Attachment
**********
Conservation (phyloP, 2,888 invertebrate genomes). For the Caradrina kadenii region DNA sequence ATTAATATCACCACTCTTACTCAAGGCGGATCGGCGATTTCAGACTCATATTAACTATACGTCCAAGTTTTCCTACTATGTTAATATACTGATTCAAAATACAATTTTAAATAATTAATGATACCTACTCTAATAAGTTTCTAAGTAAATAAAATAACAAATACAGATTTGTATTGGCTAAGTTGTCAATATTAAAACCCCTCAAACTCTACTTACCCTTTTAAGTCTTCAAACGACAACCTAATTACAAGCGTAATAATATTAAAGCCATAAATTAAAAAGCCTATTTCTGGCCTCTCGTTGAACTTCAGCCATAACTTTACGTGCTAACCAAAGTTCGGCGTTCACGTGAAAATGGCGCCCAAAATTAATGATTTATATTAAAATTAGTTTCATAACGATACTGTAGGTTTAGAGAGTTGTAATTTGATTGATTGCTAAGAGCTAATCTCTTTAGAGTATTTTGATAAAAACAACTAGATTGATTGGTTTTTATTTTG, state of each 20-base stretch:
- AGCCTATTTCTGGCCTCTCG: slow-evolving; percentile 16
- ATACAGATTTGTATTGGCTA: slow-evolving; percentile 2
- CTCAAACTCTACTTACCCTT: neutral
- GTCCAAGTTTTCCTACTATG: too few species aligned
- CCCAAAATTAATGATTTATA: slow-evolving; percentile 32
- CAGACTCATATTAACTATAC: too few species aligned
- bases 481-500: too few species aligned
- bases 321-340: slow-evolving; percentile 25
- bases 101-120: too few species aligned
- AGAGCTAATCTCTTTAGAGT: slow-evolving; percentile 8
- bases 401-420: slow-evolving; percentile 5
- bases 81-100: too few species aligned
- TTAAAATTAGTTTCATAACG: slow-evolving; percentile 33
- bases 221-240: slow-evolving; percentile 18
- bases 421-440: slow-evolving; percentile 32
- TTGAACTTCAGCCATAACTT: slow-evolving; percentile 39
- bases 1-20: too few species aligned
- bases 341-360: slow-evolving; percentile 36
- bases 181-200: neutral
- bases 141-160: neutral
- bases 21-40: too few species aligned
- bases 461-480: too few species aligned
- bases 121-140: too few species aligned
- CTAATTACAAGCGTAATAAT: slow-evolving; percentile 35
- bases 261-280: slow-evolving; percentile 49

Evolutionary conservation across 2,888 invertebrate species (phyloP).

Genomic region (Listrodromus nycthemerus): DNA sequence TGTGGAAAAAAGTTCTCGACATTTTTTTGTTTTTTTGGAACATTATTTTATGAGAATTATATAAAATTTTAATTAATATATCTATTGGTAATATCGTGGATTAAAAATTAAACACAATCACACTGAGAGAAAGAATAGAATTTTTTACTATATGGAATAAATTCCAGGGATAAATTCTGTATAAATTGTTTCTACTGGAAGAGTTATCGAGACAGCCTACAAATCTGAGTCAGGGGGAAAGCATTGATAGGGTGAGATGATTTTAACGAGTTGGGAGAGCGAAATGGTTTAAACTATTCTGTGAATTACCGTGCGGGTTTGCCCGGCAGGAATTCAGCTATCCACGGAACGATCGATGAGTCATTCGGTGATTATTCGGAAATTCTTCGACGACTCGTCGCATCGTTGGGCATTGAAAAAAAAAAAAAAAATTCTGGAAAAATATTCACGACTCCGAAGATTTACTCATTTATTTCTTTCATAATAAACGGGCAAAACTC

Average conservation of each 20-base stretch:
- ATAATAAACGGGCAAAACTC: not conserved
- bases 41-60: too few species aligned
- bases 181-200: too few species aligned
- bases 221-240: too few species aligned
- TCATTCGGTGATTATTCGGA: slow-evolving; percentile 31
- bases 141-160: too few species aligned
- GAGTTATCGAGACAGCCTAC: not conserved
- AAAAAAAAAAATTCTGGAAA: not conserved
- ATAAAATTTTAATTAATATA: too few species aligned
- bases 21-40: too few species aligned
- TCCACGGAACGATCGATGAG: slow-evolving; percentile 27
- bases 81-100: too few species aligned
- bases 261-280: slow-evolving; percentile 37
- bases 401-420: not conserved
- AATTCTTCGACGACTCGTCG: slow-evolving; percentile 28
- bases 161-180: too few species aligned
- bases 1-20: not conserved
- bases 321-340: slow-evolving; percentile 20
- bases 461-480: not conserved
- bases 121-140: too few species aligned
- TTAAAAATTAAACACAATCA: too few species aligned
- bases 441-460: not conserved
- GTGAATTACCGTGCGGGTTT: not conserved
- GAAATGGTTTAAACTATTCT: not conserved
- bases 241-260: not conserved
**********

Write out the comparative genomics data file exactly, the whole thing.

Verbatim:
Conservation (phyloP, 2,888 invertebrate genomes). For the Caradrina kadenii region DNA sequence ATTAATATCACCACTCTTACTCAAGGCGGATCGGCGATTTCAGACTCATATTAACTATACGTCCAAGTTTTCCTACTATGTTAATATACTGATTCAAAATACAATTTTAAATAATTAATGATACCTACTCTAATAAGTTTCTAAGTAAATAAAATAACAAATACAGATTTGTATTGGCTAAGTTGTCAATATTAAAACCCCTCAAACTCTACTTACCCTTTTAAGTCTTCAAACGACAACCTAATTACAAGCGTAATAATATTAAAGCCATAAATTAAAAAGCCTATTTCTGGCCTCTCGTTGAACTTCAGCCATAACTTTACGTGCTAACCAAAGTTCGGCGTTCACGTGAAAATGGCGCCCAAAATTAATGATTTATATTAAAATTAGTTTCATAACGATACTGTAGGTTTAGAGAGTTGTAATTTGATTGATTGCTAAGAGCTAATCTCTTTAGAGTATTTTGATAAAAACAACTAGATTGATTGGTTTTTATTTTG, state of each 20-base stretch:
- AGCCTATTTCTGGCCTCTCG: slow-evolving; percentile 16
- ATACAGATTTGTATTGGCTA: slow-evolving; percentile 2
- CTCAAACTCTACTTACCCTT: neutral
- GTCCAAGTTTTCCTACTATG: too few species aligned
- CCCAAAATTAATGATTTATA: slow-evolving; percentile 32
- CAGACTCATATTAACTATAC: too few species aligned
- bases 481-500: too few species aligned
- bases 321-340: slow-evolving; percentile 25
- bases 101-120: too few species aligned
- AGAGCTAATCTCTTTAGAGT: slow-evolving; percentile 8
- bases 401-420: slow-evolving; percentile 5
- bases 81-100: too few species aligned
- TTAAAATTAGTTTCATAACG: slow-evolving; percentile 33
- bases 221-240: slow-evolving; percentile 18
- bases 421-440: slow-evolving; percentile 32
- TTGAACTTCAGCCATAACTT: slow-evolving; percentile 39
- bases 1-20: too few species aligned
- bases 341-360: slow-evolving; percentile 36
- bases 181-200: neutral
- bases 141-160: neutral
- bases 21-40: too few species aligned
- bases 461-480: too few species aligned
- bases 121-140: too few species aligned
- CTAATTACAAGCGTAATAAT: slow-evolving; percentile 35
- bases 261-280: slow-evolving; percentile 49

Evolutionary conservation across 2,888 invertebrate species (phyloP).

Genomic region (Listrodromus nycthemerus): DNA sequence TGTGGAAAAAAGTTCTCGACATTTTTTTGTTTTTTTGGAACATTATTTTATGAGAATTATATAAAATTTTAATTAATATATCTATTGGTAATATCGTGGATTAAAAATTAAACACAATCACACTGAGAGAAAGAATAGAATTTTTTACTATATGGAATAAATTCCAGGGATAAATTCTGTATAAATTGTTTCTACTGGAAGAGTTATCGAGACAGCCTACAAATCTGAGTCAGGGGGAAAGCATTGATAGGGTGAGATGATTTTAACGAGTTGGGAGAGCGAAATGGTTTAAACTATTCTGTGAATTACCGTGCGGGTTTGCCCGGCAGGAATTCAGCTATCCACGGAACGATCGATGAGTCATTCGGTGATTATTCGGAAATTCTTCGACGACTCGTCGCATCGTTGGGCATTGAAAAAAAAAAAAAAAATTCTGGAAAAATATTCACGACTCCGAAGATTTACTCATTTATTTCTTTCATAATAAACGGGCAAAACTC

Average conservation of each 20-base stretch:
- ATAATAAACGGGCAAAACTC: not conserved
- bases 41-60: too few species aligned
- bases 181-200: too few species aligned
- bases 221-240: too few species aligned
- TCATTCGGTGATTATTCGGA: slow-evolving; percentile 31
- bases 141-160: too few species aligned
- GAGTTATCGAGACAGCCTAC: not conserved
- AAAAAAAAAAATTCTGGAAA: not conserved
- ATAAAATTTTAATTAATATA: too few species aligned
- bases 21-40: too few species aligned
- TCCACGGAACGATCGATGAG: slow-evolving; percentile 27
- bases 81-100: too few species aligned
- bases 261-280: slow-evolving; percentile 37
- bases 401-420: not conserved
- AATTCTTCGACGACTCGTCG: slow-evolving; percentile 28
- bases 161-180: too few species aligned
- bases 1-20: not conserved
- bases 321-340: slow-evolving; percentile 20
- bases 461-480: not conserved
- bases 121-140: too few species aligned
- TTAAAAATTAAACACAATCA: too few species aligned
- bases 441-460: not conserved
- GTGAATTACCGTGCGGGTTT: not conserved
- GAAATGGTTTAAACTATTCT: not conserved
- bases 241-260: not conserved